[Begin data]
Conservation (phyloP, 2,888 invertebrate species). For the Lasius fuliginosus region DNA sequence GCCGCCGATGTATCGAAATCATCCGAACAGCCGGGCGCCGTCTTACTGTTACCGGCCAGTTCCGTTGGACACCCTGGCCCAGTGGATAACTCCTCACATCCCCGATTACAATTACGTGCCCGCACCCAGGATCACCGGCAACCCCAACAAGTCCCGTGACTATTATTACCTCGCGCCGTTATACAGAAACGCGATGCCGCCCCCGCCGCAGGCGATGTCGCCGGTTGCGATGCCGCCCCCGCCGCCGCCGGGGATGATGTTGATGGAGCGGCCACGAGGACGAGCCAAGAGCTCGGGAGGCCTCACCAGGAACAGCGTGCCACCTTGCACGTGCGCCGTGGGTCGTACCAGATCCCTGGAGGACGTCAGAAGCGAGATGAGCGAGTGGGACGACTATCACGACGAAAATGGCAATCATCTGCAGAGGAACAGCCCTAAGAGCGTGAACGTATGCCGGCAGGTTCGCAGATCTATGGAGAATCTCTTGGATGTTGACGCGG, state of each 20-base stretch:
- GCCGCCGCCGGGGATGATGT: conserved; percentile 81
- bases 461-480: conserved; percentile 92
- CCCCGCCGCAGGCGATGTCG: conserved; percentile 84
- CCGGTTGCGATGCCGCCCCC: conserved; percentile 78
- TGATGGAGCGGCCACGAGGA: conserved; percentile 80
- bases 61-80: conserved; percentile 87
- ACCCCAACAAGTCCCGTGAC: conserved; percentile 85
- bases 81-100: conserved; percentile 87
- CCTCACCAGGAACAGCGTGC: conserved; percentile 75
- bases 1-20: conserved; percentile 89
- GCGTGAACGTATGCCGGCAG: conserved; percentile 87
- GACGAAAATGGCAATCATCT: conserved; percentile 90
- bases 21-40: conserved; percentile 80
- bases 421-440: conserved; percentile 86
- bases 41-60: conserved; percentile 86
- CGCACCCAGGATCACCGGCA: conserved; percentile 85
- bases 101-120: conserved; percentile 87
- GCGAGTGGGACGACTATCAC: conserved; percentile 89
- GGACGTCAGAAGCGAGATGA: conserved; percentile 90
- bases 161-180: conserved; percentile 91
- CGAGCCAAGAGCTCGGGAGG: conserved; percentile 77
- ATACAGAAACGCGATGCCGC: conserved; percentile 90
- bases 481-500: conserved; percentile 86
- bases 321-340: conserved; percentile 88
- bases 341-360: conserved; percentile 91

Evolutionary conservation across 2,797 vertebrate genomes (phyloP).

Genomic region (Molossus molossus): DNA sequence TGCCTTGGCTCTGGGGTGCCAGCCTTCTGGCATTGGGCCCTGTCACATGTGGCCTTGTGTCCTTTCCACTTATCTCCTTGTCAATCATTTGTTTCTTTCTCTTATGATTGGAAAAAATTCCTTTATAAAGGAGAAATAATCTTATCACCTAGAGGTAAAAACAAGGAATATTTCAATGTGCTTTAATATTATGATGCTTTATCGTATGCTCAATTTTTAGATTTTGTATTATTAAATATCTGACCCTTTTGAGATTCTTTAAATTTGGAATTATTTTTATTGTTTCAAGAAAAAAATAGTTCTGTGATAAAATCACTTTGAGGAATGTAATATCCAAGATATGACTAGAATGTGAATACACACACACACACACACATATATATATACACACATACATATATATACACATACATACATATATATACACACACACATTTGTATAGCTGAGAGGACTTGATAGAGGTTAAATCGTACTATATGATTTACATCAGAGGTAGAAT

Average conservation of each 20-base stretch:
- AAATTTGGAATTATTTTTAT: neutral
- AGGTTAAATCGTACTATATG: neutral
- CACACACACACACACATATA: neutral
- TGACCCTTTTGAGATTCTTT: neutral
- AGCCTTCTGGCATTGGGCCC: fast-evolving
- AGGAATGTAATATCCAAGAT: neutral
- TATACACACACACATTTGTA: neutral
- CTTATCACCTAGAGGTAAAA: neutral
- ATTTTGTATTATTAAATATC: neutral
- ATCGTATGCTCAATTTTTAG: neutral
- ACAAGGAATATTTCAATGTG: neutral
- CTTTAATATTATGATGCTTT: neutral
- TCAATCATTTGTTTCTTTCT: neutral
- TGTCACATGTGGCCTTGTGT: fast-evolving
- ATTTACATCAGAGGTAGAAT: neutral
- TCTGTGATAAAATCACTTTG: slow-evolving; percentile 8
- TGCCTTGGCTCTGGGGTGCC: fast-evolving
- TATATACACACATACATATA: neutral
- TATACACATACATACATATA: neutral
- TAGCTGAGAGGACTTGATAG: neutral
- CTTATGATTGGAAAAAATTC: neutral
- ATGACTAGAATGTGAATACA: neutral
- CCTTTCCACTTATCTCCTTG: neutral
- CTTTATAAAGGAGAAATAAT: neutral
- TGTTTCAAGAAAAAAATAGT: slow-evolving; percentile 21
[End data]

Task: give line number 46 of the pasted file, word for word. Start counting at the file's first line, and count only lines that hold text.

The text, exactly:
- TGCCTTGGCTCTGGGGTGCC: fast-evolving